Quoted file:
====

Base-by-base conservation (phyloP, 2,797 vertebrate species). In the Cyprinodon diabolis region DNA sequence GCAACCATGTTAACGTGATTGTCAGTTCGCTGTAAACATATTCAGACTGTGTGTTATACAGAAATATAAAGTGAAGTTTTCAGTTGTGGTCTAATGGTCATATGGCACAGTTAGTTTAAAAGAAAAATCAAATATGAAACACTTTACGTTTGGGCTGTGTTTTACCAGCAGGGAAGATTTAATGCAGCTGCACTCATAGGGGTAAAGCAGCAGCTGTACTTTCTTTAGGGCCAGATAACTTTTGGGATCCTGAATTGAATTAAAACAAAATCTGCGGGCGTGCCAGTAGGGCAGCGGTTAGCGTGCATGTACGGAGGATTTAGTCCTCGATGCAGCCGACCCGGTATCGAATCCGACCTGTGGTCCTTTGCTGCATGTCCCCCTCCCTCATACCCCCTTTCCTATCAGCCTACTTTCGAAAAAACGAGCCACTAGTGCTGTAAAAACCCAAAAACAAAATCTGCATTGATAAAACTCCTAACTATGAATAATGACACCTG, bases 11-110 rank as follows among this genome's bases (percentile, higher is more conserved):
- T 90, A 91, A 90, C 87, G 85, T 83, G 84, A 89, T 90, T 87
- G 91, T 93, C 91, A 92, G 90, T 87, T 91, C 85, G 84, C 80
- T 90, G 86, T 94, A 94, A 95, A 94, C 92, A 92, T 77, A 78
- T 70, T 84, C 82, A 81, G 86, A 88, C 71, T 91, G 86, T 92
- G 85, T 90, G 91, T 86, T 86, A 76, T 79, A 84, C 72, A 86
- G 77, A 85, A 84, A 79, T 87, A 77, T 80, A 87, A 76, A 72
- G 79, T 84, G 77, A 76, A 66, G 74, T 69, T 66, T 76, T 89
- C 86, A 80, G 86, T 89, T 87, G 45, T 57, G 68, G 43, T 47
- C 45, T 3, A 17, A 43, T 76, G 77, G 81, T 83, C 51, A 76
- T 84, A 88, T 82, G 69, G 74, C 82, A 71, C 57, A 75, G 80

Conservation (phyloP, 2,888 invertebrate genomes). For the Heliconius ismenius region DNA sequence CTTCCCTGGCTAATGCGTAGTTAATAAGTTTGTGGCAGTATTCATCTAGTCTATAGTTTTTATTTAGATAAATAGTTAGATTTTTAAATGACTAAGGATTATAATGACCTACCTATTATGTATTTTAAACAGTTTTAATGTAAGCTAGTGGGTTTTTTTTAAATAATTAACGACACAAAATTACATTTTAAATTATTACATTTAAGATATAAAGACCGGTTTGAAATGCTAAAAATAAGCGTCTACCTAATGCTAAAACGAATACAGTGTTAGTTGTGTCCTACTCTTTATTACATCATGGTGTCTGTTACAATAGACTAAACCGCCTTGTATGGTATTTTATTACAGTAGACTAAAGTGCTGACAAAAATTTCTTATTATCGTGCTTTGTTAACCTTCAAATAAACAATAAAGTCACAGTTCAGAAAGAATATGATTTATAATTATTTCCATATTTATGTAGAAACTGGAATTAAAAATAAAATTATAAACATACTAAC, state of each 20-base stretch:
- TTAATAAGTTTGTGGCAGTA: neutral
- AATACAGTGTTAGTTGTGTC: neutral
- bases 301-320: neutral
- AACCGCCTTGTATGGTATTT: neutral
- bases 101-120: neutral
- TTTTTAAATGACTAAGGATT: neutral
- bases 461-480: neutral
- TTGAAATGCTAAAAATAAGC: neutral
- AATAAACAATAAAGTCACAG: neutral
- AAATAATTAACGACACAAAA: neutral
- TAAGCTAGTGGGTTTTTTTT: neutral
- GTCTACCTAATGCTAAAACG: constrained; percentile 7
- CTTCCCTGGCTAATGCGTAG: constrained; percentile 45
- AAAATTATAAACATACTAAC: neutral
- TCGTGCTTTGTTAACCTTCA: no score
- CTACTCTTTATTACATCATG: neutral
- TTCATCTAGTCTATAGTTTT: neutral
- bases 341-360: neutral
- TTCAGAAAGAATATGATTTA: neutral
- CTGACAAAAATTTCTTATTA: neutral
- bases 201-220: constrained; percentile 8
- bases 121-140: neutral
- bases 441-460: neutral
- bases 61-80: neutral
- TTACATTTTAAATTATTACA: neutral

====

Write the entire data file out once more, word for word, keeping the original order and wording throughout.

Base-by-base conservation (phyloP, 2,797 vertebrate species). In the Cyprinodon diabolis region DNA sequence GCAACCATGTTAACGTGATTGTCAGTTCGCTGTAAACATATTCAGACTGTGTGTTATACAGAAATATAAAGTGAAGTTTTCAGTTGTGGTCTAATGGTCATATGGCACAGTTAGTTTAAAAGAAAAATCAAATATGAAACACTTTACGTTTGGGCTGTGTTTTACCAGCAGGGAAGATTTAATGCAGCTGCACTCATAGGGGTAAAGCAGCAGCTGTACTTTCTTTAGGGCCAGATAACTTTTGGGATCCTGAATTGAATTAAAACAAAATCTGCGGGCGTGCCAGTAGGGCAGCGGTTAGCGTGCATGTACGGAGGATTTAGTCCTCGATGCAGCCGACCCGGTATCGAATCCGACCTGTGGTCCTTTGCTGCATGTCCCCCTCCCTCATACCCCCTTTCCTATCAGCCTACTTTCGAAAAAACGAGCCACTAGTGCTGTAAAAACCCAAAAACAAAATCTGCATTGATAAAACTCCTAACTATGAATAATGACACCTG, bases 11-110 rank as follows among this genome's bases (percentile, higher is more conserved):
- T 90, A 91, A 90, C 87, G 85, T 83, G 84, A 89, T 90, T 87
- G 91, T 93, C 91, A 92, G 90, T 87, T 91, C 85, G 84, C 80
- T 90, G 86, T 94, A 94, A 95, A 94, C 92, A 92, T 77, A 78
- T 70, T 84, C 82, A 81, G 86, A 88, C 71, T 91, G 86, T 92
- G 85, T 90, G 91, T 86, T 86, A 76, T 79, A 84, C 72, A 86
- G 77, A 85, A 84, A 79, T 87, A 77, T 80, A 87, A 76, A 72
- G 79, T 84, G 77, A 76, A 66, G 74, T 69, T 66, T 76, T 89
- C 86, A 80, G 86, T 89, T 87, G 45, T 57, G 68, G 43, T 47
- C 45, T 3, A 17, A 43, T 76, G 77, G 81, T 83, C 51, A 76
- T 84, A 88, T 82, G 69, G 74, C 82, A 71, C 57, A 75, G 80

Conservation (phyloP, 2,888 invertebrate genomes). For the Heliconius ismenius region DNA sequence CTTCCCTGGCTAATGCGTAGTTAATAAGTTTGTGGCAGTATTCATCTAGTCTATAGTTTTTATTTAGATAAATAGTTAGATTTTTAAATGACTAAGGATTATAATGACCTACCTATTATGTATTTTAAACAGTTTTAATGTAAGCTAGTGGGTTTTTTTTAAATAATTAACGACACAAAATTACATTTTAAATTATTACATTTAAGATATAAAGACCGGTTTGAAATGCTAAAAATAAGCGTCTACCTAATGCTAAAACGAATACAGTGTTAGTTGTGTCCTACTCTTTATTACATCATGGTGTCTGTTACAATAGACTAAACCGCCTTGTATGGTATTTTATTACAGTAGACTAAAGTGCTGACAAAAATTTCTTATTATCGTGCTTTGTTAACCTTCAAATAAACAATAAAGTCACAGTTCAGAAAGAATATGATTTATAATTATTTCCATATTTATGTAGAAACTGGAATTAAAAATAAAATTATAAACATACTAAC, state of each 20-base stretch:
- TTAATAAGTTTGTGGCAGTA: neutral
- AATACAGTGTTAGTTGTGTC: neutral
- bases 301-320: neutral
- AACCGCCTTGTATGGTATTT: neutral
- bases 101-120: neutral
- TTTTTAAATGACTAAGGATT: neutral
- bases 461-480: neutral
- TTGAAATGCTAAAAATAAGC: neutral
- AATAAACAATAAAGTCACAG: neutral
- AAATAATTAACGACACAAAA: neutral
- TAAGCTAGTGGGTTTTTTTT: neutral
- GTCTACCTAATGCTAAAACG: constrained; percentile 7
- CTTCCCTGGCTAATGCGTAG: constrained; percentile 45
- AAAATTATAAACATACTAAC: neutral
- TCGTGCTTTGTTAACCTTCA: no score
- CTACTCTTTATTACATCATG: neutral
- TTCATCTAGTCTATAGTTTT: neutral
- bases 341-360: neutral
- TTCAGAAAGAATATGATTTA: neutral
- CTGACAAAAATTTCTTATTA: neutral
- bases 201-220: constrained; percentile 8
- bases 121-140: neutral
- bases 441-460: neutral
- bases 61-80: neutral
- TTACATTTTAAATTATTACA: neutral